issn = "0027-8424",
number = "20",

}

Multitrophic interaction facilitates parasite-host relationship between an invasive beetle and the honey bee. / Torto, Baldwyn; Boucias, Drion G.; Arbogast, Richard T.; Tumlinson, III, James Homer; Teal, Peter E.A.

In: Proceedings of the National Academy of Sciences of the United States of America, Vol. 104, No. 20, 15.05.2007, p. 8374-8378.

Research output: Contribution to journalArticle

TY - JOUR

T1 - Multitrophic interaction facilitates parasite-host relationship between an invasive beetle and the honey bee

AU - Torto, Baldwyn

AU - Boucias, Drion G.

AU - Arbogast, Richard T.

AU - Tumlinson, III, James Homer

AU - Teal, Peter E.A.

PY - 2007/5/15

Y1 - 2007/5/15

N2 - Colony defense by honey bees. Apis mellifera, is associated with stinging and mass attack, fueled by the release of alarm pheromones. Thus, alarm pheromones are critically important to survival of honey bee colonies. Here we report that in the parasitic relationship between the European honey bee and the small hive beetle, Aethina tumida, the honey bee's alarm pheromones serve a negative function because they are potent attractants for the beetle. Furthermore, we discovered that the beetles from both Africa and the United States vector a strain of Kodamaea ohmeri yeast, which produces these same honey bee alarm pheromones when grown on pollen in hives. The beetle is not a pest of African honey bees because African bees have evolved effective methods to mitigate beetle infestation. However, European honey bees, faced with disease and pest management stresses different from those experienced by African bees, are unable to effectively inhibit beetle infestation. Therefore, the environment of the European honey bee colony provides optimal conditions to promote the unique bee-beetle-yeast-pollen multitrophic interaction that facilitates effective infestation of hives at the expense of the European honey bee.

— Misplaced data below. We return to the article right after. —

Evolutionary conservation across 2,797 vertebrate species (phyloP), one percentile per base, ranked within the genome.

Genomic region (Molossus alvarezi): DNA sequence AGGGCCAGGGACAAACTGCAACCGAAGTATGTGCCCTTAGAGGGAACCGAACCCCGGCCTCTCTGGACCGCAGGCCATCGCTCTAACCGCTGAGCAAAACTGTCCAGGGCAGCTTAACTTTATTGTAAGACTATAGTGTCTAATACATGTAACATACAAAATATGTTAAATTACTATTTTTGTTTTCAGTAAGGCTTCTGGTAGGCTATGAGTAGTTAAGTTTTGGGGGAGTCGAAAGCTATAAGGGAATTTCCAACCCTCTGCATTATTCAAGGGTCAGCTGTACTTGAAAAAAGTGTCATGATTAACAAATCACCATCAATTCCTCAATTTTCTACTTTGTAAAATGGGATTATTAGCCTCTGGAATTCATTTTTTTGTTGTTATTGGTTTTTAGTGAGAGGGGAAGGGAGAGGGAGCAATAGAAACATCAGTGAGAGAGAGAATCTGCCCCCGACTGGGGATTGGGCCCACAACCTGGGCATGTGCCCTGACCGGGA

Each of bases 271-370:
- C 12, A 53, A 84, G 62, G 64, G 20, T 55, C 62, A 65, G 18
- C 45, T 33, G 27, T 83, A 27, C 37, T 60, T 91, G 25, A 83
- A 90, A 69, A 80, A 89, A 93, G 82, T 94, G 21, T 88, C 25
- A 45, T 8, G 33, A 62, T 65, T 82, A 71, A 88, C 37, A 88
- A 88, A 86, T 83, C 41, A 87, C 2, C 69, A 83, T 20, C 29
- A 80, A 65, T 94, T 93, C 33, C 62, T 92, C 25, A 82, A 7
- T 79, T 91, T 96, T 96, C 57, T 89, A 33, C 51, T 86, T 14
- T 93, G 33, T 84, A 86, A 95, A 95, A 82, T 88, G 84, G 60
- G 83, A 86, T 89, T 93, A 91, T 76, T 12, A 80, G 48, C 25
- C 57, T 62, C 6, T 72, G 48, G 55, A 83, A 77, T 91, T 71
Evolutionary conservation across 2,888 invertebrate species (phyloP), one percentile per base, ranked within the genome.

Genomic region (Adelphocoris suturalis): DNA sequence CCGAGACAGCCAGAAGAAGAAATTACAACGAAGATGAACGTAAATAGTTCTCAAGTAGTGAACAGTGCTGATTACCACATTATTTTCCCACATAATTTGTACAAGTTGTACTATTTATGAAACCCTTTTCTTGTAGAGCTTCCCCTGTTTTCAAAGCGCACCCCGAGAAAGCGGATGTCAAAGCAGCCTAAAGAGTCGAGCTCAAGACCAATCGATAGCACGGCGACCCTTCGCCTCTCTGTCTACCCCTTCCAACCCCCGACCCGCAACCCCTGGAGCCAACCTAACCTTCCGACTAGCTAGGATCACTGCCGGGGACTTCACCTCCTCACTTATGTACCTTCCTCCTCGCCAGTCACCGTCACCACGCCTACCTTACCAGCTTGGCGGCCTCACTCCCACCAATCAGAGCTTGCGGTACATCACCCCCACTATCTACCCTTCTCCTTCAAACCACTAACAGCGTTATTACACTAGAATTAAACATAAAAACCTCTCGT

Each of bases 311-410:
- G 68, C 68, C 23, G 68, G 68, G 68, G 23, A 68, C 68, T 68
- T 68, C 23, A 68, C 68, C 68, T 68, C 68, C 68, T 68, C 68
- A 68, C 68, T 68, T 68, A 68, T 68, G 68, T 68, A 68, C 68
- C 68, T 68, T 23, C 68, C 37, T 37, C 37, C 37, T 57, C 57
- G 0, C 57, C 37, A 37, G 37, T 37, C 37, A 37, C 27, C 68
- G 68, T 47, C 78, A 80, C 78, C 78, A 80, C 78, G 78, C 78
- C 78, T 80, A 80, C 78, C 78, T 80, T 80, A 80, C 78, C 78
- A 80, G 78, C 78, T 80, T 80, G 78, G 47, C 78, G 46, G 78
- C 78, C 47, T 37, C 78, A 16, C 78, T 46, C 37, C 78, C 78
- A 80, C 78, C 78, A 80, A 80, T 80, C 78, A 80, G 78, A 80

AB - Colony defense by honey bees. Apis mellifera, is associated with stinging and mass attack, fueled by the release of alarm pheromones. Thus, alarm pheromones are critically important to survival of honey bee colonies. Here we report that in the parasitic relationship between the European honey bee and the small hive beetle, Aethina tumida, the honey bee's alarm pheromones serve a negative function because they are potent attractants for the beetle. Furthermore, we discovered that the beetles from both Africa and the United States vector a strain of Kodamaea ohmeri yeast, which produces these same honey bee alarm pheromones when grown on pollen in hives. The beetle is not a pest of African honey bees because African bees have evolved effective methods to mitigate beetle infestation. However, European honey bees, faced with disease and pest management stresses different from those experienced by African bees, are unable to effectively inhibit beetle infestation. Therefore, the environment of the European honey bee colony provides optimal conditions to promote the unique bee-beetle-yeast-pollen multitrophic interaction that facilitates effective infestation of hives at the expense of the European honey bee.

UR - http://www.scopus.com/inward/record.url?scp=34347222582&partnerID=8YFLogxK

UR - http://www.scopus.com/inward/citedby.url?scp=34347222582&partnerID=8YFLogxK

U2 - 10.1073/pnas.0702813104

DO - 10.1073/pnas.0702813104

M3 - Article

C2 - 17483478

AN - SCOPUS:34347222582

VL - 104

SP - 8374

EP - 8378

JO - Proceedings of the National Academy of Sciences of the United States of America

JF - Proceedings of the National Academy of Sciences of the United States of America

SN - 0027-8424

IS - 20

ER -